Hasgill Beck Brash Bundling
Ribble Rivers Trust is embarking on an exciting project to restore the banks of Hasgill Beck, near Stocks Reservoir and Gisburn Forest. The Hasgill brash bundling project aims to combat severe erosion and enhance the natural beauty and biodiversity of the area.
Located in the picturesque landscape of the Forest of Bowland, this project aims to protect, preserve, and restore this valuable natural ecosystem. The riverbanks in this area have been subject to significant erosion. In turn, this is leading to ecological imbalances and the loss of vital habitats. Ribble Rivers Trust is stepping in to make a difference.
Now, before we go any further, we need to say a massive thank you to our volunteers, who are all brash bundling experts! Age UK Lancashire also deserve a very special mention, as they organised a door to door Christmas tree collection, which raised money for their work, whilst providing us with brash!
As a bonus, we’ve also worked with Forestry England to identify sites within the forest that would benefit from some modification. This means that the brash we’re using is coming from right next to the riverbank we’re trying to improve. Plus, it is helping to create woodland rides and glades, which will benefit many marginal woodland species.
The project involves the strategic placement of brash bundles along the eroded riverbanks. Brash, which consists of tree branches and vegetation debris, is sourced from nearby woodland areas, creating a sustainable and eco-friendly solution. Not only does this effort protect the riverbanks from further deterioration, but it also enhances the surrounding woodland.
So, what is brash bundling?
Brash bundling is a river conservation technique that utilises natural materials to protect and stabilize riverbanks.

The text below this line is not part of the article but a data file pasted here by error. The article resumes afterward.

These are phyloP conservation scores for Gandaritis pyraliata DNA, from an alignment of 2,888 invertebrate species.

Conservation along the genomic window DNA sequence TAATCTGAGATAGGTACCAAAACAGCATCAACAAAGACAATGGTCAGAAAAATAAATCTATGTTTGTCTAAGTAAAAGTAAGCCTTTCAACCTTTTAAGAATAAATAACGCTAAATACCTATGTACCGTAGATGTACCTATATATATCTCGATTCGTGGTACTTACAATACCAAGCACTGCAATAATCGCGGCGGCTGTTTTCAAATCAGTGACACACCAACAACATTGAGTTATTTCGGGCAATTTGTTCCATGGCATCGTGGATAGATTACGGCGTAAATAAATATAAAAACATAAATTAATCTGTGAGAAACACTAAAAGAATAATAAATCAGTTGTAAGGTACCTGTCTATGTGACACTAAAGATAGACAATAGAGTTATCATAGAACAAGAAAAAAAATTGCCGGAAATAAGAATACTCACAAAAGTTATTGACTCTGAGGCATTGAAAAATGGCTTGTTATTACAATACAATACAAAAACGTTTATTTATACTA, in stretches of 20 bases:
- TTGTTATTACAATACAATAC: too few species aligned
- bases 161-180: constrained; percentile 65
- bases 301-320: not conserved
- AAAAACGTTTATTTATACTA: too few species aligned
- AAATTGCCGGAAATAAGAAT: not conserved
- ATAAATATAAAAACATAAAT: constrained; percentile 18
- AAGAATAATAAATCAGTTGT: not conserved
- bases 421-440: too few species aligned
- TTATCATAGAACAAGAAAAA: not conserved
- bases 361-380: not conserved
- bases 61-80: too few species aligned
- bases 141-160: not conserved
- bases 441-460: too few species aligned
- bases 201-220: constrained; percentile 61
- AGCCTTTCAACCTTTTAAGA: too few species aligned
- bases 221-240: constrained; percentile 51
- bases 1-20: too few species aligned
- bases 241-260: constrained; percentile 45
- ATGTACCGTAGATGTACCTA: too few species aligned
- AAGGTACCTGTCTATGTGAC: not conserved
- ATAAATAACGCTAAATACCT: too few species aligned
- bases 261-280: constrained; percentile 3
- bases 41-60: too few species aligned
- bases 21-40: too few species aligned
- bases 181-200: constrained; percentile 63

The first job is to collect branches and other woody debris. Our brash is usually sourced from local woodlands and plantations. To make sure we don’t harm any habitats we always aim to collect brash from coppiced woodlands, woodlands that are managed for forestry, or woodlands that need maintaining and opening up. This sustainable practice minimizes the impact on other ecosystems.
Once we have our brash, we then create the bundles. Our team gathers the brash together to form the bundles, which are a little like small haystacks. Meanwhile, untreated posts are driven into the riverbed. Now, we place these bundles at the edge of the river where the erosion is happening. To make sure we don’t lose the bundles, we tie the brash to the posts to stop the bundles from drifting downstream.
Now, we can stand back and watch as the strategically placed brash bundles do their work! Our little brash bundles form a barrier in front of the riverbank that absorbs and deflects the energy of the flowing water, reducing erosion. Additionally, they provide support to the banks, preventing further collapse. Eventually, sediment from the river will start to build up and get trapped within the bundle structure, helping to build the bank back up.
Over time, the brash bundles will also naturally degrade and decompose. As this happens the organic material will enrich the soil and provide a stable foundation for the growth of native vegetation. This process contributes to the long-term health and stability of the riverbanks.
Is river restoration really that important?
Of course! Natural rivers are the best rivers, so we always aim to restore rivers and ensure they’re as close to nature as possible. As you would expect, this is sometimes easier said than done. However, brash bundling is a pretty natural solution.
Natural and healthy river ecosystems support a diverse range of flora and fauna. By stabilizing the riverbanks, the project creates vital habitats for fish, insects, birds, and other wildlife. These changes will also attract species that rely on our river environments. Plus, if we can stop or slow erosion, we can also reduce the quantity of soils and sediments in our rivers. This greatly benefits species such as Atlantic salmon, who require quite specific conditions for spawning.
It’s not just river residents that benefit. Brash bundling can even help mitigate the risk of flooding by reducing erosion and slowing down the flow of water. This can protect local communities, infrastructure, and vulnerable river habitats.